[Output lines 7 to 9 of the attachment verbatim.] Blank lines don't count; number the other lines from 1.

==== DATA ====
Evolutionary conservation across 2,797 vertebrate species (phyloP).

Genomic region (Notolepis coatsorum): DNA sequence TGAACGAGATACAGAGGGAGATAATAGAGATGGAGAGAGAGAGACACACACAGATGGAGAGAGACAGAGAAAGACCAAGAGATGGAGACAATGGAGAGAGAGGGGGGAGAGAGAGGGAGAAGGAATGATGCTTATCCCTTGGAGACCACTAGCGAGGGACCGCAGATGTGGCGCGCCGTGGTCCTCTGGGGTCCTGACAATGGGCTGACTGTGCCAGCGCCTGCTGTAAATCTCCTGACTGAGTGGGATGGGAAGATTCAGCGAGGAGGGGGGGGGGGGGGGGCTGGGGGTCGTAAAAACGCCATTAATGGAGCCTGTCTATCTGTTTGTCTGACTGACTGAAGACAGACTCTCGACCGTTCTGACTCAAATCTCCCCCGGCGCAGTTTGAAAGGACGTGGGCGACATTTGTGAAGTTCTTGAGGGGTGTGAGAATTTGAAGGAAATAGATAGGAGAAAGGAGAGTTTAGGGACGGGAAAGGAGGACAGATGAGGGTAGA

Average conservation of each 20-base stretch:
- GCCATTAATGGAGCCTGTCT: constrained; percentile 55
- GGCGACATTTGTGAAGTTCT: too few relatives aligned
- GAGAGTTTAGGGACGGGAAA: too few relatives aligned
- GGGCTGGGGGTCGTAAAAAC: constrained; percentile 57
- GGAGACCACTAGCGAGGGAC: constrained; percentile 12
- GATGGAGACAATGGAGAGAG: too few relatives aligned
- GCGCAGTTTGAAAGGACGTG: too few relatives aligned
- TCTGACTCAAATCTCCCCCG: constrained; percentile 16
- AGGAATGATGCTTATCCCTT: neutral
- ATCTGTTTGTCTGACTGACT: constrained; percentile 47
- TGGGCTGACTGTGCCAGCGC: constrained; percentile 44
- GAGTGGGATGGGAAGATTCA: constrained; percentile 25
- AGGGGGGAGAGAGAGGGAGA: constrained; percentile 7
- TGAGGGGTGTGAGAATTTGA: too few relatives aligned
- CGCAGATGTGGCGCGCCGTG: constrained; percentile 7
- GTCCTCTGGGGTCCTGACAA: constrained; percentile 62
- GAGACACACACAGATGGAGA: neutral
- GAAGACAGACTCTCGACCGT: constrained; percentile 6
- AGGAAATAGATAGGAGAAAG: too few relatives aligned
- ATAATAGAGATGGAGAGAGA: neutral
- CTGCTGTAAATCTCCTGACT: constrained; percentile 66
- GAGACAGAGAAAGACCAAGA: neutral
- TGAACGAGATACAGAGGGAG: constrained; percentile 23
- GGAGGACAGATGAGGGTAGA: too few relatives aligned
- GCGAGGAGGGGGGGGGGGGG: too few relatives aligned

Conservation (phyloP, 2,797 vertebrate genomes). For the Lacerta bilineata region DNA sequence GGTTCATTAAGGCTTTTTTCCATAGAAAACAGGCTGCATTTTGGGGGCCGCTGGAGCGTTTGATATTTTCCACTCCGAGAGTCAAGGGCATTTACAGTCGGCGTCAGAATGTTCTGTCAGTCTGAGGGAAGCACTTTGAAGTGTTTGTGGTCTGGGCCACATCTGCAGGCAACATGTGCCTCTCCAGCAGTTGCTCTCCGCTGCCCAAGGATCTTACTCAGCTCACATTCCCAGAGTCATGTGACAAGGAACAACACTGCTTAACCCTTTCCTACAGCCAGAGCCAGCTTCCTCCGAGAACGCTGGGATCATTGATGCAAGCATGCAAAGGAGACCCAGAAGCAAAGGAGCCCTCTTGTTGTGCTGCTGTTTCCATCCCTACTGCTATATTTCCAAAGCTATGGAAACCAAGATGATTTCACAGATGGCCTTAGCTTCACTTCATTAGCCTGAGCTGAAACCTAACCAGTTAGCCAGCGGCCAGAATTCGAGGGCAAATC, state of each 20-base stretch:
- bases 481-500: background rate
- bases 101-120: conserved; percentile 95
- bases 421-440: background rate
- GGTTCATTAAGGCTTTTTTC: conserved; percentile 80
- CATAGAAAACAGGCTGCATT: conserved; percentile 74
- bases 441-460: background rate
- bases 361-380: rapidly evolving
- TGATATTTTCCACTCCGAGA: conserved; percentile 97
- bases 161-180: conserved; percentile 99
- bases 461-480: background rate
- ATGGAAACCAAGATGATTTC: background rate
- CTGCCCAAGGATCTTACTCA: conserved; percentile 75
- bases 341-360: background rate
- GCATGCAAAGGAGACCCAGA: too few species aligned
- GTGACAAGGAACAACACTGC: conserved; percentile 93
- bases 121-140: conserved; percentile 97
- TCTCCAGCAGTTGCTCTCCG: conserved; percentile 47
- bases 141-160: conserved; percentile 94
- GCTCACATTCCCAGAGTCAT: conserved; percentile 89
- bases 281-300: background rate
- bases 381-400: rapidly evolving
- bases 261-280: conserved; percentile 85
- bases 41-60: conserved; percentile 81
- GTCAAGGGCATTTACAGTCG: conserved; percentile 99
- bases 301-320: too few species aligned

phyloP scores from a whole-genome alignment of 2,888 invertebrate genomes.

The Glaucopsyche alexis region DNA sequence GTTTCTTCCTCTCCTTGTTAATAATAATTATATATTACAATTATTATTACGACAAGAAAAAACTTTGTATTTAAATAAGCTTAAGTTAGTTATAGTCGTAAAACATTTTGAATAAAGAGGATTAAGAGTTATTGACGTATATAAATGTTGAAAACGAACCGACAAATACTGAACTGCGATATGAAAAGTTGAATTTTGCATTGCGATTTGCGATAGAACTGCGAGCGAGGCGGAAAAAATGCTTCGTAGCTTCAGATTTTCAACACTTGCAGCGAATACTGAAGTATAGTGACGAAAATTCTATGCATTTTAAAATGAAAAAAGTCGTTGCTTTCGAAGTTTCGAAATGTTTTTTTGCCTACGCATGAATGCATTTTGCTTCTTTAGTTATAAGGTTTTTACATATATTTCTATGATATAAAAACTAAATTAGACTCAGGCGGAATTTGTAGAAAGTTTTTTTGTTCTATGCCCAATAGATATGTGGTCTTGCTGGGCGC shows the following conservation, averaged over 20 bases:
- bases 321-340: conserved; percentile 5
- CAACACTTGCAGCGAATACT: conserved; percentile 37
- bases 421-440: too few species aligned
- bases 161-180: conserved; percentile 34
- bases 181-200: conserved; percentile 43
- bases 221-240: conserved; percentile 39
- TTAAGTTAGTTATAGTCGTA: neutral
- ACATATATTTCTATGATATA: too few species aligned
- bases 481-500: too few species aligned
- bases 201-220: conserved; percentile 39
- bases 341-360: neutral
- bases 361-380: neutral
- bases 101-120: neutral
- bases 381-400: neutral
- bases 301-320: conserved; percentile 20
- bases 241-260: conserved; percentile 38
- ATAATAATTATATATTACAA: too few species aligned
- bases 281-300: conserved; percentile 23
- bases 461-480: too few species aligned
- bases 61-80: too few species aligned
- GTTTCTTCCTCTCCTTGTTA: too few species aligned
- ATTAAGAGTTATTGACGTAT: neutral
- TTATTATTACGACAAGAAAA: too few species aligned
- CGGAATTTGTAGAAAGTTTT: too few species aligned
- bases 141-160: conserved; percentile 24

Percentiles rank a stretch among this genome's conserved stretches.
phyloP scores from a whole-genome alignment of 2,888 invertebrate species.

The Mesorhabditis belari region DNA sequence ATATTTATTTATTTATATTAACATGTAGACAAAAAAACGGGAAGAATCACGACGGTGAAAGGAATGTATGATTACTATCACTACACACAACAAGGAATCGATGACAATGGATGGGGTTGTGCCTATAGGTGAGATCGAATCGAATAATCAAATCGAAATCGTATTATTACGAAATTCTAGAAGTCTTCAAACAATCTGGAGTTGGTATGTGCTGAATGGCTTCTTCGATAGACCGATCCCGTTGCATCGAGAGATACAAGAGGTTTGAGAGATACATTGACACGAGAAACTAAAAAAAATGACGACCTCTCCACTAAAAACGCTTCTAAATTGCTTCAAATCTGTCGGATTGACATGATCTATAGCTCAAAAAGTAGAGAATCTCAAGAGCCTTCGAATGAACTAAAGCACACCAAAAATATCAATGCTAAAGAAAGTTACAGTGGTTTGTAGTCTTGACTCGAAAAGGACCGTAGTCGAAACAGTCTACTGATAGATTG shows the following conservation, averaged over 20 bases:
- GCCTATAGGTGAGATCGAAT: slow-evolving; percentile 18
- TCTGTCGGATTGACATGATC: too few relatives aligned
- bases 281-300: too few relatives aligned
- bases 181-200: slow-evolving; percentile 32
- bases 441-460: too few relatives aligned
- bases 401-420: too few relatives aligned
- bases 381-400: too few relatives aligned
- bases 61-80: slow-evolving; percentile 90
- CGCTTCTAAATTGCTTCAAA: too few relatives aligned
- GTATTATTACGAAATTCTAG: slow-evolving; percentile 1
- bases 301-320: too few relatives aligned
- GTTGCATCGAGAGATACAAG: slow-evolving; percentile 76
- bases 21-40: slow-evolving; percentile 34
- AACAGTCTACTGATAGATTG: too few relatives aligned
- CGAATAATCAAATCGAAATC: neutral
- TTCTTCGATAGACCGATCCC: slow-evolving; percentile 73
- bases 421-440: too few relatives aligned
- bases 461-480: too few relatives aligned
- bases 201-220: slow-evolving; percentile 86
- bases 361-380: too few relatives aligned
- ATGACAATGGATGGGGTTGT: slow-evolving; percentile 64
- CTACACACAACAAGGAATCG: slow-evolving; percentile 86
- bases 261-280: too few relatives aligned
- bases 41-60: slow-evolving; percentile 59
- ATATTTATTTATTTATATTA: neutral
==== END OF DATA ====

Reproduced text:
- GGGCTGGGGGTCGTAAAAAC: constrained; percentile 57
- GGAGACCACTAGCGAGGGAC: constrained; percentile 12
- GATGGAGACAATGGAGAGAG: too few relatives aligned